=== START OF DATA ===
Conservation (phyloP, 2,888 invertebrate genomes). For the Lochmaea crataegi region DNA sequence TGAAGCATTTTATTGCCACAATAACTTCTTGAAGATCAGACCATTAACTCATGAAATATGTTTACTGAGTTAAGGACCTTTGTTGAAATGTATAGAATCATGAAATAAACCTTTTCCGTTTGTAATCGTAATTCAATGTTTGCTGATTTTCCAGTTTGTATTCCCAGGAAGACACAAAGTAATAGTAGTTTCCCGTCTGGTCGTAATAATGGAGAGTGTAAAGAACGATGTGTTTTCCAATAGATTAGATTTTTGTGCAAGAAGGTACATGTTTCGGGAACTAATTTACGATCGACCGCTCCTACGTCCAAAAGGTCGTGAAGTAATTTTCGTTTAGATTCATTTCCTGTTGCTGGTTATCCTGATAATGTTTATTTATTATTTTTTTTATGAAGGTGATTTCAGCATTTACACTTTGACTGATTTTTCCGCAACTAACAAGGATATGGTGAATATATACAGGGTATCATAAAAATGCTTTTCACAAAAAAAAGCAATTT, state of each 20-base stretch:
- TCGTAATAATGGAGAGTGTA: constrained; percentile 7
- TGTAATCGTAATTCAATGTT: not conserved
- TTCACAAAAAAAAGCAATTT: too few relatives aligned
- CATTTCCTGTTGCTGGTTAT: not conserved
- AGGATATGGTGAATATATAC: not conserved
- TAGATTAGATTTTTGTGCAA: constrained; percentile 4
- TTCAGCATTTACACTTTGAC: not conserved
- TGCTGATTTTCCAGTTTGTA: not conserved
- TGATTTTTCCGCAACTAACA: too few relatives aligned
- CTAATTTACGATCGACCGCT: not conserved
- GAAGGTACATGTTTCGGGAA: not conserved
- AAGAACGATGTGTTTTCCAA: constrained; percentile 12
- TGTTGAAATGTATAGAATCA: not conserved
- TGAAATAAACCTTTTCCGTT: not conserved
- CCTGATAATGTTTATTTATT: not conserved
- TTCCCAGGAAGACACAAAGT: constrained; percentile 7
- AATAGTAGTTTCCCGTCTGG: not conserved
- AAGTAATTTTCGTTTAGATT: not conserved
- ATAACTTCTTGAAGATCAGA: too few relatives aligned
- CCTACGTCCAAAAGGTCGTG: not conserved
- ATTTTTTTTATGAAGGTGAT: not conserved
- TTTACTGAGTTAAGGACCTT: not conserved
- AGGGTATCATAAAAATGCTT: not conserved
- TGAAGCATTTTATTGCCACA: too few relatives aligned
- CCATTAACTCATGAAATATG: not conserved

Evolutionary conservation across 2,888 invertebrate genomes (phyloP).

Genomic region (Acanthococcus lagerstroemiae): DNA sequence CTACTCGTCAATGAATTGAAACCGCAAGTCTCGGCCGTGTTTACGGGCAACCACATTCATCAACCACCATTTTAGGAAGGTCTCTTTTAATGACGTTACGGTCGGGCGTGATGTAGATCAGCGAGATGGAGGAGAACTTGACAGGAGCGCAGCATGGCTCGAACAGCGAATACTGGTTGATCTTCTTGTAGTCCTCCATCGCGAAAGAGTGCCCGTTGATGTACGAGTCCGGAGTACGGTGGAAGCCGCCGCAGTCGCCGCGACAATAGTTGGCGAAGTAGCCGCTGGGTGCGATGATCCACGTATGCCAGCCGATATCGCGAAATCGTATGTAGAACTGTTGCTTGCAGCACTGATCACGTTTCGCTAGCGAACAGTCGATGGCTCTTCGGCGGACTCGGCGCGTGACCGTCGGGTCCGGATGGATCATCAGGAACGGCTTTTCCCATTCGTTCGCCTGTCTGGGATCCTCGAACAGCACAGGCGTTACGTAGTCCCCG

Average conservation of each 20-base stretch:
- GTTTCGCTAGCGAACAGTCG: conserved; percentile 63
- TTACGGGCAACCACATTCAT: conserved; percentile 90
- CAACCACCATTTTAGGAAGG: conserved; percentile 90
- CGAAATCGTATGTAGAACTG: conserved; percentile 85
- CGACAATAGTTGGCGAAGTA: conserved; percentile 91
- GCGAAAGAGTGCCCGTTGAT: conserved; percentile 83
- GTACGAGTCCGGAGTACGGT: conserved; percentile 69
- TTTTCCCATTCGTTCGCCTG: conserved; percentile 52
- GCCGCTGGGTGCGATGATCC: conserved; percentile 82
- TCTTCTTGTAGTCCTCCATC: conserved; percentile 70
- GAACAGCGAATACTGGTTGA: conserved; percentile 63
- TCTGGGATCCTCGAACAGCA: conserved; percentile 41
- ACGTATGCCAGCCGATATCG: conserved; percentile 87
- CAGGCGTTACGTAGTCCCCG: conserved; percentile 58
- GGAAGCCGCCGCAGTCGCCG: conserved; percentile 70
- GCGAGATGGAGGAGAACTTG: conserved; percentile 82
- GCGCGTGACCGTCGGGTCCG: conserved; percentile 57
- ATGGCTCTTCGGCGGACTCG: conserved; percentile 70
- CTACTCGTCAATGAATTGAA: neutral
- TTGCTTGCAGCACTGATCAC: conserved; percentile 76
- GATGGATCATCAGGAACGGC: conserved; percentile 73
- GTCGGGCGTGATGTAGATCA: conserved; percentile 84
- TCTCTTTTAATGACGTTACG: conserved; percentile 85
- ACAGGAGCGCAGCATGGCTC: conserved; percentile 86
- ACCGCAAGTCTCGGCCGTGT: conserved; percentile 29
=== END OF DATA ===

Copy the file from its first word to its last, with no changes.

Conservation (phyloP, 2,888 invertebrate genomes). For the Lochmaea crataegi region DNA sequence TGAAGCATTTTATTGCCACAATAACTTCTTGAAGATCAGACCATTAACTCATGAAATATGTTTACTGAGTTAAGGACCTTTGTTGAAATGTATAGAATCATGAAATAAACCTTTTCCGTTTGTAATCGTAATTCAATGTTTGCTGATTTTCCAGTTTGTATTCCCAGGAAGACACAAAGTAATAGTAGTTTCCCGTCTGGTCGTAATAATGGAGAGTGTAAAGAACGATGTGTTTTCCAATAGATTAGATTTTTGTGCAAGAAGGTACATGTTTCGGGAACTAATTTACGATCGACCGCTCCTACGTCCAAAAGGTCGTGAAGTAATTTTCGTTTAGATTCATTTCCTGTTGCTGGTTATCCTGATAATGTTTATTTATTATTTTTTTTATGAAGGTGATTTCAGCATTTACACTTTGACTGATTTTTCCGCAACTAACAAGGATATGGTGAATATATACAGGGTATCATAAAAATGCTTTTCACAAAAAAAAGCAATTT, state of each 20-base stretch:
- TCGTAATAATGGAGAGTGTA: constrained; percentile 7
- TGTAATCGTAATTCAATGTT: not conserved
- TTCACAAAAAAAAGCAATTT: too few relatives aligned
- CATTTCCTGTTGCTGGTTAT: not conserved
- AGGATATGGTGAATATATAC: not conserved
- TAGATTAGATTTTTGTGCAA: constrained; percentile 4
- TTCAGCATTTACACTTTGAC: not conserved
- TGCTGATTTTCCAGTTTGTA: not conserved
- TGATTTTTCCGCAACTAACA: too few relatives aligned
- CTAATTTACGATCGACCGCT: not conserved
- GAAGGTACATGTTTCGGGAA: not conserved
- AAGAACGATGTGTTTTCCAA: constrained; percentile 12
- TGTTGAAATGTATAGAATCA: not conserved
- TGAAATAAACCTTTTCCGTT: not conserved
- CCTGATAATGTTTATTTATT: not conserved
- TTCCCAGGAAGACACAAAGT: constrained; percentile 7
- AATAGTAGTTTCCCGTCTGG: not conserved
- AAGTAATTTTCGTTTAGATT: not conserved
- ATAACTTCTTGAAGATCAGA: too few relatives aligned
- CCTACGTCCAAAAGGTCGTG: not conserved
- ATTTTTTTTATGAAGGTGAT: not conserved
- TTTACTGAGTTAAGGACCTT: not conserved
- AGGGTATCATAAAAATGCTT: not conserved
- TGAAGCATTTTATTGCCACA: too few relatives aligned
- CCATTAACTCATGAAATATG: not conserved

Evolutionary conservation across 2,888 invertebrate genomes (phyloP).

Genomic region (Acanthococcus lagerstroemiae): DNA sequence CTACTCGTCAATGAATTGAAACCGCAAGTCTCGGCCGTGTTTACGGGCAACCACATTCATCAACCACCATTTTAGGAAGGTCTCTTTTAATGACGTTACGGTCGGGCGTGATGTAGATCAGCGAGATGGAGGAGAACTTGACAGGAGCGCAGCATGGCTCGAACAGCGAATACTGGTTGATCTTCTTGTAGTCCTCCATCGCGAAAGAGTGCCCGTTGATGTACGAGTCCGGAGTACGGTGGAAGCCGCCGCAGTCGCCGCGACAATAGTTGGCGAAGTAGCCGCTGGGTGCGATGATCCACGTATGCCAGCCGATATCGCGAAATCGTATGTAGAACTGTTGCTTGCAGCACTGATCACGTTTCGCTAGCGAACAGTCGATGGCTCTTCGGCGGACTCGGCGCGTGACCGTCGGGTCCGGATGGATCATCAGGAACGGCTTTTCCCATTCGTTCGCCTGTCTGGGATCCTCGAACAGCACAGGCGTTACGTAGTCCCCG

Average conservation of each 20-base stretch:
- GTTTCGCTAGCGAACAGTCG: conserved; percentile 63
- TTACGGGCAACCACATTCAT: conserved; percentile 90
- CAACCACCATTTTAGGAAGG: conserved; percentile 90
- CGAAATCGTATGTAGAACTG: conserved; percentile 85
- CGACAATAGTTGGCGAAGTA: conserved; percentile 91
- GCGAAAGAGTGCCCGTTGAT: conserved; percentile 83
- GTACGAGTCCGGAGTACGGT: conserved; percentile 69
- TTTTCCCATTCGTTCGCCTG: conserved; percentile 52
- GCCGCTGGGTGCGATGATCC: conserved; percentile 82
- TCTTCTTGTAGTCCTCCATC: conserved; percentile 70
- GAACAGCGAATACTGGTTGA: conserved; percentile 63
- TCTGGGATCCTCGAACAGCA: conserved; percentile 41
- ACGTATGCCAGCCGATATCG: conserved; percentile 87
- CAGGCGTTACGTAGTCCCCG: conserved; percentile 58
- GGAAGCCGCCGCAGTCGCCG: conserved; percentile 70
- GCGAGATGGAGGAGAACTTG: conserved; percentile 82
- GCGCGTGACCGTCGGGTCCG: conserved; percentile 57
- ATGGCTCTTCGGCGGACTCG: conserved; percentile 70
- CTACTCGTCAATGAATTGAA: neutral
- TTGCTTGCAGCACTGATCAC: conserved; percentile 76
- GATGGATCATCAGGAACGGC: conserved; percentile 73
- GTCGGGCGTGATGTAGATCA: conserved; percentile 84
- TCTCTTTTAATGACGTTACG: conserved; percentile 85
- ACAGGAGCGCAGCATGGCTC: conserved; percentile 86
- ACCGCAAGTCTCGGCCGTGT: conserved; percentile 29